Observers of Chinese politics often note that Chinese official pronouncements tend to avoid any hint of being made in response to pressure, either from outside China or from within. To appear to act under pressure, in classic Confuscian political thinking, is to show the possibility of governmental weakness, perhaps leading to disobedience.

However, Confuscian political theory also calls for introducing change by taking the path of least resistance, seeking to bring about voluntary conformity to the new norm before attempting to compel it. This is typically done by invoking recollection of an existing law, custom, or tradition.

Does Guo's action hint that Guangzhou may soon introduce an actual ban on eating cats? Only time will tell, but of note is that the Chinese federal government and Beijing municipal governments have in recent years been markedly more tolerant of animal advocacy and even of protests such as the Shenzhen. Suzhou, and Shanghai cat rescues, than of activism in other causes.

The China Companion Animal Symposium attendees on November 11 unanimously approved resolutions against cat-eating, dog-eating, killing dogs and cats for fur, and the sporadic mass round-ups and massacres of unlicensed and free-roaming dogs that many Chinese cities conduct--often in response to rabies outbreaks--instead of maintaining standing animal control departments. The China Companion Animal Symposium attendees also urged the Chinese government to improve access to dog and cat vaccination and sterilization, and to veterinary drugs, and asked universities to add companion animal medicine to their veterinary curriculums.

Dog rabies

But the conference resolutions, though covered by Chinese media, were up-staged in reportage distributed by the official Xinhua news service by a press conference held in Beijing by the national Ministry of Health. Without directly criticizing municipal dog purges, Ministry of Health spokesperson spokesman Mao Qun'an pointed toward a surge in canine rabies cases in recent years, and recommended strategic changes.

"When medical experts judge that an epidemic has become very severe and constitutes a threat to many people, killing dogs is an important measure to safeguard health and contain the epidemic," Mao Qun'an said. "But this measure should be adopted in a prudent way," avoiding harm to healthy pets.

"Most rabies cases occur in rural areas," Mao Qun'an noted, citing the Bijie area in northwest Guizhou province, Guigang in the southeast of the Guangxi Zhuang Autonomous Region, and Nanchong in northeast Sichuan province as the three largest cities with significant rabies outbreaks.

The most afflicted provinces, Mao Qun'an said, are the Guangxi Zhuang Autonomous Region, Guizhou, Sichuan, Hunan, and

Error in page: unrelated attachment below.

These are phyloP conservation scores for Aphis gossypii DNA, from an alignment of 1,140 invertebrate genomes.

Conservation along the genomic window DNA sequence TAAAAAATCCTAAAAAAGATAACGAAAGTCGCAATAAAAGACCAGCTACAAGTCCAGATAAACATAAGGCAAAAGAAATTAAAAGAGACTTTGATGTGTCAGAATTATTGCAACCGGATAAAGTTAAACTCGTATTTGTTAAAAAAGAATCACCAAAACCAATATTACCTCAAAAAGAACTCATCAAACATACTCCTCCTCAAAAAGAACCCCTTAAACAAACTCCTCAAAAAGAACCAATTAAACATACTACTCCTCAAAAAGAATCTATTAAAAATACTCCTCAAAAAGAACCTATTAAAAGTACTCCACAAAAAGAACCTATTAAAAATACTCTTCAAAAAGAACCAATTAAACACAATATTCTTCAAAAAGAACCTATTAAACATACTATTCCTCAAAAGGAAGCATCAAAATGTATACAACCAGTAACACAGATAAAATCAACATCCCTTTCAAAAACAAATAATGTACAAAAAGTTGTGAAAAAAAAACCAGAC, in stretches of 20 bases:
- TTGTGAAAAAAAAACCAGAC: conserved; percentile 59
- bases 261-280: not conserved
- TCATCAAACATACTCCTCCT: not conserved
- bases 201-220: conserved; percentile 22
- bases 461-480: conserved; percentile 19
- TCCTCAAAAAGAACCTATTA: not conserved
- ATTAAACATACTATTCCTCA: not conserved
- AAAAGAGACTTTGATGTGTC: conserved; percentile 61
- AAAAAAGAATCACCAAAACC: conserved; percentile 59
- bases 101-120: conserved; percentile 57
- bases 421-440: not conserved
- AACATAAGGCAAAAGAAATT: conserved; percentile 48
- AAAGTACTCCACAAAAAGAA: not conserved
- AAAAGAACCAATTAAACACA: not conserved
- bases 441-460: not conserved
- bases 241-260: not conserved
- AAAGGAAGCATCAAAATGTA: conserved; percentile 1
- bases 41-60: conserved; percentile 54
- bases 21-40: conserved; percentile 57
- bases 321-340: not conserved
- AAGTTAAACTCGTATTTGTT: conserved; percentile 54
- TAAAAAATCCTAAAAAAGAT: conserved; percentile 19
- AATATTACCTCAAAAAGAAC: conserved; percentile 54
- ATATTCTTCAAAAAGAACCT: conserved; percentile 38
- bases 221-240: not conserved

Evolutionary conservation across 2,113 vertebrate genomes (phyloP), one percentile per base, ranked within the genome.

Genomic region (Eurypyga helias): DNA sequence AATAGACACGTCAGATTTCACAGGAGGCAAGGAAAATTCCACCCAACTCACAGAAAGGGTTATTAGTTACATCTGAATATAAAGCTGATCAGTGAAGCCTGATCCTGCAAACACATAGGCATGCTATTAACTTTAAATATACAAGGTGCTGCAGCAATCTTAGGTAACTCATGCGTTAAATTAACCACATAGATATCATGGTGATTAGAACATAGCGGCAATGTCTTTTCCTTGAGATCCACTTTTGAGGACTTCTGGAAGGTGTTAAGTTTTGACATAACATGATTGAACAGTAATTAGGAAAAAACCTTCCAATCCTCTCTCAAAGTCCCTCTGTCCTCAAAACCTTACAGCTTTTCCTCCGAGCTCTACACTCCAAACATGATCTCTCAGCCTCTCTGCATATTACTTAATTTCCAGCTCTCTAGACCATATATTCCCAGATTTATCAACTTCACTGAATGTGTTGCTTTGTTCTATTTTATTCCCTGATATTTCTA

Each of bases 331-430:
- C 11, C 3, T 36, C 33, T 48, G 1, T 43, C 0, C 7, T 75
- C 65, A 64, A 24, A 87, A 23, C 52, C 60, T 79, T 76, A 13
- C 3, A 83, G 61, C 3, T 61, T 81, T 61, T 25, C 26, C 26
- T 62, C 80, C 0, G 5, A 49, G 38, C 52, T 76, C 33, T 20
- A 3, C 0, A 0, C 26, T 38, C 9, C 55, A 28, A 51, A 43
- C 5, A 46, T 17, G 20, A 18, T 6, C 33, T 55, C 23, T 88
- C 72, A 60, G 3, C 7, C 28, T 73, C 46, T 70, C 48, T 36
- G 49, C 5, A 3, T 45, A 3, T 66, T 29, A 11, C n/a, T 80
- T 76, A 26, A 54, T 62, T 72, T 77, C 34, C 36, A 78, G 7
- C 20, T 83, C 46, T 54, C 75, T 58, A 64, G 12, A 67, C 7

Guangdong--all among the southern provinces where dogs are commonly eaten and are often raised in factory farm conditions. Dogs raised for consumption are not required to be vaccinated.

Mao Qu'an said that rabies had killed 8,403 people in China in 2004-2006, accounting for 30.1% of the total deaths in China from infectious diseases, and that rabies occurred in 910 counties in 23 provinces in 2007, up from 98 counties in 1996. Through October, 2,717 human rabies cases had been reported in 2007, 2.4% more than in 2006.

Guangdong, the longtime hub of dog-eating as well as cat-eating, has historically sought to suppress keeping pet dogs. This has been in part to protect the dog meat industry from rabies outbreaks, and may also have been to avoid having dogs become generally perceived as pets rather than food. The Guangdong pet dog licensing fees until September 2007 were the highest in China: 10,000 yuan for initial registration, plus an annual management fee of 6,000 yuan.

In September, however, Guang-dong reduced the fees 90%, to 1,000 yuan for initial registration plus an annual management fee of 600 yuan. "Blind people who need guide dogs are exempt," wrote Liang Qiwen of China Daily. "Widows, widowers or elderly people with little financial support can request a reduction or exemption. People who have infertile dogs will be allowed to pay half the fees," a strong incentive for dog sterilization.

"The old fees had little effect in controlling the number of pet dogs," Liang Qiwen observed. "In fact many people continued to keep dogs secretly, ignoring the fees."

Of the officially estimated 100,000 pet dogs in Guangzhou, Liang Qiwen wrote, "only 842 were registered by the end of last year. Many people do not have their dogs inoculated against diseases because they are afraid of being fined for not registering them."

"We are changing the old policy of controlling pet dogs in the hope that the new one will be more effective," said Guangzhou mayor Zhang Guangning. --Merritt Clifton